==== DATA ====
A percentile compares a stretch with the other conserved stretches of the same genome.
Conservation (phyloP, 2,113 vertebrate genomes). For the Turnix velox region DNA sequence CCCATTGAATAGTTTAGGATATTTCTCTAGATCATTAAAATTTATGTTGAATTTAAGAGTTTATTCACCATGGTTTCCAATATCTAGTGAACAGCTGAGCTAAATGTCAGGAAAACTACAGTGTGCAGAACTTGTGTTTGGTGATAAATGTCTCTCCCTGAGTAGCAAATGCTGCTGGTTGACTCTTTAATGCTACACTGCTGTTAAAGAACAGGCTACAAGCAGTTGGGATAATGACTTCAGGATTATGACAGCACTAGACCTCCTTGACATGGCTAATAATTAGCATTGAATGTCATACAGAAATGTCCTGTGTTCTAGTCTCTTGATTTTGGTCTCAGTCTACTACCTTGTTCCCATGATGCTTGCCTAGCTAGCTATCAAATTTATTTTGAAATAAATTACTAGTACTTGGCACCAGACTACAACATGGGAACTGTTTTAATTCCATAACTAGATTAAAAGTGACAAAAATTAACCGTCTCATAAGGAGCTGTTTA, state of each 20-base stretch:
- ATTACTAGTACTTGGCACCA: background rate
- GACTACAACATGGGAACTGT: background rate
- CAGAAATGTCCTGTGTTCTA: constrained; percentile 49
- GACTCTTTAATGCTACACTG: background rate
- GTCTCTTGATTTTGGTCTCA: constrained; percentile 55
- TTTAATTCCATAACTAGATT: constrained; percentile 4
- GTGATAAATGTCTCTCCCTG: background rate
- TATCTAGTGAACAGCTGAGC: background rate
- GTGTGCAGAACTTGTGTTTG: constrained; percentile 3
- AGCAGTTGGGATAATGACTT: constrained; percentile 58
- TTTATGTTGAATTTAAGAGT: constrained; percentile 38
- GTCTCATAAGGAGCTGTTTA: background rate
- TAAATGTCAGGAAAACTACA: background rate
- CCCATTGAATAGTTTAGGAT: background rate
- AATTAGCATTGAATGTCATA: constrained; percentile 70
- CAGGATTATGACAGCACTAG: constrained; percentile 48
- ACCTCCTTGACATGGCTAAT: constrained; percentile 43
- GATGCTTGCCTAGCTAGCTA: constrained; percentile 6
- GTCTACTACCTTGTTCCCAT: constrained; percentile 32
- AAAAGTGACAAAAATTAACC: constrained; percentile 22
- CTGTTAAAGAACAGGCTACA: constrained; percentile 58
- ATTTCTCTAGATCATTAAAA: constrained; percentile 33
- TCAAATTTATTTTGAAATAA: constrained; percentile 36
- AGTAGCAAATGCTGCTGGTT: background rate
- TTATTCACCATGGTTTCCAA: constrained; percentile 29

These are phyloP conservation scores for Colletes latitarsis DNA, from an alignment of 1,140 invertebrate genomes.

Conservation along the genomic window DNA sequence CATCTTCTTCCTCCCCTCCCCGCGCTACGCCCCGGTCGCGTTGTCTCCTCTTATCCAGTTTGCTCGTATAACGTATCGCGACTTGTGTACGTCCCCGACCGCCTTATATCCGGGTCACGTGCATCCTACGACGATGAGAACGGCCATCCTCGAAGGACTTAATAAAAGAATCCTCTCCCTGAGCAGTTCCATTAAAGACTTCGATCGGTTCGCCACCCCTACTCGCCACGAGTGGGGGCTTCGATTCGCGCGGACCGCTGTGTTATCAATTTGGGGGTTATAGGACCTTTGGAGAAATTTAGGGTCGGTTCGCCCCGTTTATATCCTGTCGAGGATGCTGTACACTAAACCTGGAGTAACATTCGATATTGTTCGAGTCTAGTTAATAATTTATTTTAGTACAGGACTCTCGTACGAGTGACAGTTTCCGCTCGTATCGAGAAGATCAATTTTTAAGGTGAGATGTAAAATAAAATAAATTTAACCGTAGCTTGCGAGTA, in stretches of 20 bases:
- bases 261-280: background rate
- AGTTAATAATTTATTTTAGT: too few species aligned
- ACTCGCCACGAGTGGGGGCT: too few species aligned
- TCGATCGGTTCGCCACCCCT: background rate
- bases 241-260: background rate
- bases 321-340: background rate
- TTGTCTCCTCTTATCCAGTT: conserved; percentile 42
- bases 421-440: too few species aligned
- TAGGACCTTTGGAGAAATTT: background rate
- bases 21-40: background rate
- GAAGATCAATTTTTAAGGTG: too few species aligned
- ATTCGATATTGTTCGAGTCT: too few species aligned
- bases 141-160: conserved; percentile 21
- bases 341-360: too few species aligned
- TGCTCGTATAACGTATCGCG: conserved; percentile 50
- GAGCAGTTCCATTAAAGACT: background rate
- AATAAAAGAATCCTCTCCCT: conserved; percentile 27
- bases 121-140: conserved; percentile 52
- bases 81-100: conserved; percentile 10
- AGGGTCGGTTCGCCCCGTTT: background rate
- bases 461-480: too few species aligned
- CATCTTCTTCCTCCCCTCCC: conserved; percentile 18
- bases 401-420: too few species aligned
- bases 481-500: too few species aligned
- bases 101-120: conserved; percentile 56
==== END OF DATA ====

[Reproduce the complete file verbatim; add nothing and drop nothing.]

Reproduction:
A percentile compares a stretch with the other conserved stretches of the same genome.
Conservation (phyloP, 2,113 vertebrate genomes). For the Turnix velox region DNA sequence CCCATTGAATAGTTTAGGATATTTCTCTAGATCATTAAAATTTATGTTGAATTTAAGAGTTTATTCACCATGGTTTCCAATATCTAGTGAACAGCTGAGCTAAATGTCAGGAAAACTACAGTGTGCAGAACTTGTGTTTGGTGATAAATGTCTCTCCCTGAGTAGCAAATGCTGCTGGTTGACTCTTTAATGCTACACTGCTGTTAAAGAACAGGCTACAAGCAGTTGGGATAATGACTTCAGGATTATGACAGCACTAGACCTCCTTGACATGGCTAATAATTAGCATTGAATGTCATACAGAAATGTCCTGTGTTCTAGTCTCTTGATTTTGGTCTCAGTCTACTACCTTGTTCCCATGATGCTTGCCTAGCTAGCTATCAAATTTATTTTGAAATAAATTACTAGTACTTGGCACCAGACTACAACATGGGAACTGTTTTAATTCCATAACTAGATTAAAAGTGACAAAAATTAACCGTCTCATAAGGAGCTGTTTA, state of each 20-base stretch:
- ATTACTAGTACTTGGCACCA: background rate
- GACTACAACATGGGAACTGT: background rate
- CAGAAATGTCCTGTGTTCTA: constrained; percentile 49
- GACTCTTTAATGCTACACTG: background rate
- GTCTCTTGATTTTGGTCTCA: constrained; percentile 55
- TTTAATTCCATAACTAGATT: constrained; percentile 4
- GTGATAAATGTCTCTCCCTG: background rate
- TATCTAGTGAACAGCTGAGC: background rate
- GTGTGCAGAACTTGTGTTTG: constrained; percentile 3
- AGCAGTTGGGATAATGACTT: constrained; percentile 58
- TTTATGTTGAATTTAAGAGT: constrained; percentile 38
- GTCTCATAAGGAGCTGTTTA: background rate
- TAAATGTCAGGAAAACTACA: background rate
- CCCATTGAATAGTTTAGGAT: background rate
- AATTAGCATTGAATGTCATA: constrained; percentile 70
- CAGGATTATGACAGCACTAG: constrained; percentile 48
- ACCTCCTTGACATGGCTAAT: constrained; percentile 43
- GATGCTTGCCTAGCTAGCTA: constrained; percentile 6
- GTCTACTACCTTGTTCCCAT: constrained; percentile 32
- AAAAGTGACAAAAATTAACC: constrained; percentile 22
- CTGTTAAAGAACAGGCTACA: constrained; percentile 58
- ATTTCTCTAGATCATTAAAA: constrained; percentile 33
- TCAAATTTATTTTGAAATAA: constrained; percentile 36
- AGTAGCAAATGCTGCTGGTT: background rate
- TTATTCACCATGGTTTCCAA: constrained; percentile 29

These are phyloP conservation scores for Colletes latitarsis DNA, from an alignment of 1,140 invertebrate genomes.

Conservation along the genomic window DNA sequence CATCTTCTTCCTCCCCTCCCCGCGCTACGCCCCGGTCGCGTTGTCTCCTCTTATCCAGTTTGCTCGTATAACGTATCGCGACTTGTGTACGTCCCCGACCGCCTTATATCCGGGTCACGTGCATCCTACGACGATGAGAACGGCCATCCTCGAAGGACTTAATAAAAGAATCCTCTCCCTGAGCAGTTCCATTAAAGACTTCGATCGGTTCGCCACCCCTACTCGCCACGAGTGGGGGCTTCGATTCGCGCGGACCGCTGTGTTATCAATTTGGGGGTTATAGGACCTTTGGAGAAATTTAGGGTCGGTTCGCCCCGTTTATATCCTGTCGAGGATGCTGTACACTAAACCTGGAGTAACATTCGATATTGTTCGAGTCTAGTTAATAATTTATTTTAGTACAGGACTCTCGTACGAGTGACAGTTTCCGCTCGTATCGAGAAGATCAATTTTTAAGGTGAGATGTAAAATAAAATAAATTTAACCGTAGCTTGCGAGTA, in stretches of 20 bases:
- bases 261-280: background rate
- AGTTAATAATTTATTTTAGT: too few species aligned
- ACTCGCCACGAGTGGGGGCT: too few species aligned
- TCGATCGGTTCGCCACCCCT: background rate
- bases 241-260: background rate
- bases 321-340: background rate
- TTGTCTCCTCTTATCCAGTT: conserved; percentile 42
- bases 421-440: too few species aligned
- TAGGACCTTTGGAGAAATTT: background rate
- bases 21-40: background rate
- GAAGATCAATTTTTAAGGTG: too few species aligned
- ATTCGATATTGTTCGAGTCT: too few species aligned
- bases 141-160: conserved; percentile 21
- bases 341-360: too few species aligned
- TGCTCGTATAACGTATCGCG: conserved; percentile 50
- GAGCAGTTCCATTAAAGACT: background rate
- AATAAAAGAATCCTCTCCCT: conserved; percentile 27
- bases 121-140: conserved; percentile 52
- bases 81-100: conserved; percentile 10
- AGGGTCGGTTCGCCCCGTTT: background rate
- bases 461-480: too few species aligned
- CATCTTCTTCCTCCCCTCCC: conserved; percentile 18
- bases 401-420: too few species aligned
- bases 481-500: too few species aligned
- bases 101-120: conserved; percentile 56